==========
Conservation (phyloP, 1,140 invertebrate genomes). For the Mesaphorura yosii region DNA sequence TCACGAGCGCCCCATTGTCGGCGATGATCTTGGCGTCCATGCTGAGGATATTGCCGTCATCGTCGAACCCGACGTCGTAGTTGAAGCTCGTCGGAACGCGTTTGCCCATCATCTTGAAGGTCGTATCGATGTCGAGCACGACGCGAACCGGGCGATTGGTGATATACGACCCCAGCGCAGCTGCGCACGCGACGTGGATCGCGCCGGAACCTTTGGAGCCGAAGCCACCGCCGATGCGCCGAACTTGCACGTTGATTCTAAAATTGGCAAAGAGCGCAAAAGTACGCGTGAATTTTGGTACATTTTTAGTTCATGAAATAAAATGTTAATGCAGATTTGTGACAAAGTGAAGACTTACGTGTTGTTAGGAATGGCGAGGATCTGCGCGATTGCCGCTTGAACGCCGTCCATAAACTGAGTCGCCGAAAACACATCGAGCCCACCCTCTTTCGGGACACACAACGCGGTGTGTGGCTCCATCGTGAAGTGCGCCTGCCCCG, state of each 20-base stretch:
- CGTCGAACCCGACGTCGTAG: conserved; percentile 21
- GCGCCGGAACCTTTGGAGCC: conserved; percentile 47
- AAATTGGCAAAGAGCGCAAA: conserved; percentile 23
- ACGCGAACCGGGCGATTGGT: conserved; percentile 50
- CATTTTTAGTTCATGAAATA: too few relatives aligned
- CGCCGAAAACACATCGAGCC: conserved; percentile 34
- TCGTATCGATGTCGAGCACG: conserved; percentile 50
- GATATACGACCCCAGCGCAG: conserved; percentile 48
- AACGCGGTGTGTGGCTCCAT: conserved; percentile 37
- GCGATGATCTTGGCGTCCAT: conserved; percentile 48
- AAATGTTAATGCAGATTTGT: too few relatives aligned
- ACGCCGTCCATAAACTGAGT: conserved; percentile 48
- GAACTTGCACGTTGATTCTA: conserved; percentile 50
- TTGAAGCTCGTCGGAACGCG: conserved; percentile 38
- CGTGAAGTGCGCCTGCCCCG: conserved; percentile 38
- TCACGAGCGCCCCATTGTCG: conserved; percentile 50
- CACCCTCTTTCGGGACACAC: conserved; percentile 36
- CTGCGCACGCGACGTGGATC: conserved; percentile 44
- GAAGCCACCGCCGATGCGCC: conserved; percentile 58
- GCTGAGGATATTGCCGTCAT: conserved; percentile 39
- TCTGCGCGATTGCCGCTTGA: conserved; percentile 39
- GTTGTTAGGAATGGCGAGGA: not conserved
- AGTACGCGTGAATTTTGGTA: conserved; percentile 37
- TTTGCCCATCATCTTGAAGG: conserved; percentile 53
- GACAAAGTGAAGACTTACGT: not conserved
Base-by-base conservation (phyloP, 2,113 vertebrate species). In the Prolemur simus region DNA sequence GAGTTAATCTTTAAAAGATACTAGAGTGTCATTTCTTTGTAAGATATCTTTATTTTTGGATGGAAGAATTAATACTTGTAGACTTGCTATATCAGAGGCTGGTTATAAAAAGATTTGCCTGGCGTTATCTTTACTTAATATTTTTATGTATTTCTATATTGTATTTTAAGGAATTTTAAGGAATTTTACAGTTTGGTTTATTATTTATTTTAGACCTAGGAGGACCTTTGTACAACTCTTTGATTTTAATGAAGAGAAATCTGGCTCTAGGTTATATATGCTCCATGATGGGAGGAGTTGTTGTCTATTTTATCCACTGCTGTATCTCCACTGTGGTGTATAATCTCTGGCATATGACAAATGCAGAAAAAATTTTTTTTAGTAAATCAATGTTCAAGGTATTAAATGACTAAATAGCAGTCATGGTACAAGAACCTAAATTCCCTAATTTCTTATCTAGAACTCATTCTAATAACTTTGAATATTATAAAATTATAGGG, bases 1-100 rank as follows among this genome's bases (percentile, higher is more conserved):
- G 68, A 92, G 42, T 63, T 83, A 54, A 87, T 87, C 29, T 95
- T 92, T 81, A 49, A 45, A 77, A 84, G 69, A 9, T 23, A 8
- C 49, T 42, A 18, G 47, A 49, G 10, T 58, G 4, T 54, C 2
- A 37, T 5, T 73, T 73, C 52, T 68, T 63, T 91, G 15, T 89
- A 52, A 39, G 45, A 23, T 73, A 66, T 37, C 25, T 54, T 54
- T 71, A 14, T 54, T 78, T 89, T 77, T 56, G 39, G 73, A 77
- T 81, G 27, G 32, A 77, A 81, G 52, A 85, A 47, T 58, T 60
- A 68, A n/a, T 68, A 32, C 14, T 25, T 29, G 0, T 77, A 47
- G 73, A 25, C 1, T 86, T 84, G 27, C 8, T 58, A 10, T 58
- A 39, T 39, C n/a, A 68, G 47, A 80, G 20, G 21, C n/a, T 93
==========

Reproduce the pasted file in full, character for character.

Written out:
Conservation (phyloP, 1,140 invertebrate genomes). For the Mesaphorura yosii region DNA sequence TCACGAGCGCCCCATTGTCGGCGATGATCTTGGCGTCCATGCTGAGGATATTGCCGTCATCGTCGAACCCGACGTCGTAGTTGAAGCTCGTCGGAACGCGTTTGCCCATCATCTTGAAGGTCGTATCGATGTCGAGCACGACGCGAACCGGGCGATTGGTGATATACGACCCCAGCGCAGCTGCGCACGCGACGTGGATCGCGCCGGAACCTTTGGAGCCGAAGCCACCGCCGATGCGCCGAACTTGCACGTTGATTCTAAAATTGGCAAAGAGCGCAAAAGTACGCGTGAATTTTGGTACATTTTTAGTTCATGAAATAAAATGTTAATGCAGATTTGTGACAAAGTGAAGACTTACGTGTTGTTAGGAATGGCGAGGATCTGCGCGATTGCCGCTTGAACGCCGTCCATAAACTGAGTCGCCGAAAACACATCGAGCCCACCCTCTTTCGGGACACACAACGCGGTGTGTGGCTCCATCGTGAAGTGCGCCTGCCCCG, state of each 20-base stretch:
- CGTCGAACCCGACGTCGTAG: conserved; percentile 21
- GCGCCGGAACCTTTGGAGCC: conserved; percentile 47
- AAATTGGCAAAGAGCGCAAA: conserved; percentile 23
- ACGCGAACCGGGCGATTGGT: conserved; percentile 50
- CATTTTTAGTTCATGAAATA: too few relatives aligned
- CGCCGAAAACACATCGAGCC: conserved; percentile 34
- TCGTATCGATGTCGAGCACG: conserved; percentile 50
- GATATACGACCCCAGCGCAG: conserved; percentile 48
- AACGCGGTGTGTGGCTCCAT: conserved; percentile 37
- GCGATGATCTTGGCGTCCAT: conserved; percentile 48
- AAATGTTAATGCAGATTTGT: too few relatives aligned
- ACGCCGTCCATAAACTGAGT: conserved; percentile 48
- GAACTTGCACGTTGATTCTA: conserved; percentile 50
- TTGAAGCTCGTCGGAACGCG: conserved; percentile 38
- CGTGAAGTGCGCCTGCCCCG: conserved; percentile 38
- TCACGAGCGCCCCATTGTCG: conserved; percentile 50
- CACCCTCTTTCGGGACACAC: conserved; percentile 36
- CTGCGCACGCGACGTGGATC: conserved; percentile 44
- GAAGCCACCGCCGATGCGCC: conserved; percentile 58
- GCTGAGGATATTGCCGTCAT: conserved; percentile 39
- TCTGCGCGATTGCCGCTTGA: conserved; percentile 39
- GTTGTTAGGAATGGCGAGGA: not conserved
- AGTACGCGTGAATTTTGGTA: conserved; percentile 37
- TTTGCCCATCATCTTGAAGG: conserved; percentile 53
- GACAAAGTGAAGACTTACGT: not conserved
Base-by-base conservation (phyloP, 2,113 vertebrate species). In the Prolemur simus region DNA sequence GAGTTAATCTTTAAAAGATACTAGAGTGTCATTTCTTTGTAAGATATCTTTATTTTTGGATGGAAGAATTAATACTTGTAGACTTGCTATATCAGAGGCTGGTTATAAAAAGATTTGCCTGGCGTTATCTTTACTTAATATTTTTATGTATTTCTATATTGTATTTTAAGGAATTTTAAGGAATTTTACAGTTTGGTTTATTATTTATTTTAGACCTAGGAGGACCTTTGTACAACTCTTTGATTTTAATGAAGAGAAATCTGGCTCTAGGTTATATATGCTCCATGATGGGAGGAGTTGTTGTCTATTTTATCCACTGCTGTATCTCCACTGTGGTGTATAATCTCTGGCATATGACAAATGCAGAAAAAATTTTTTTTAGTAAATCAATGTTCAAGGTATTAAATGACTAAATAGCAGTCATGGTACAAGAACCTAAATTCCCTAATTTCTTATCTAGAACTCATTCTAATAACTTTGAATATTATAAAATTATAGGG, bases 1-100 rank as follows among this genome's bases (percentile, higher is more conserved):
- G 68, A 92, G 42, T 63, T 83, A 54, A 87, T 87, C 29, T 95
- T 92, T 81, A 49, A 45, A 77, A 84, G 69, A 9, T 23, A 8
- C 49, T 42, A 18, G 47, A 49, G 10, T 58, G 4, T 54, C 2
- A 37, T 5, T 73, T 73, C 52, T 68, T 63, T 91, G 15, T 89
- A 52, A 39, G 45, A 23, T 73, A 66, T 37, C 25, T 54, T 54
- T 71, A 14, T 54, T 78, T 89, T 77, T 56, G 39, G 73, A 77
- T 81, G 27, G 32, A 77, A 81, G 52, A 85, A 47, T 58, T 60
- A 68, A n/a, T 68, A 32, C 14, T 25, T 29, G 0, T 77, A 47
- G 73, A 25, C 1, T 86, T 84, G 27, C 8, T 58, A 10, T 58
- A 39, T 39, C n/a, A 68, G 47, A 80, G 20, G 21, C n/a, T 93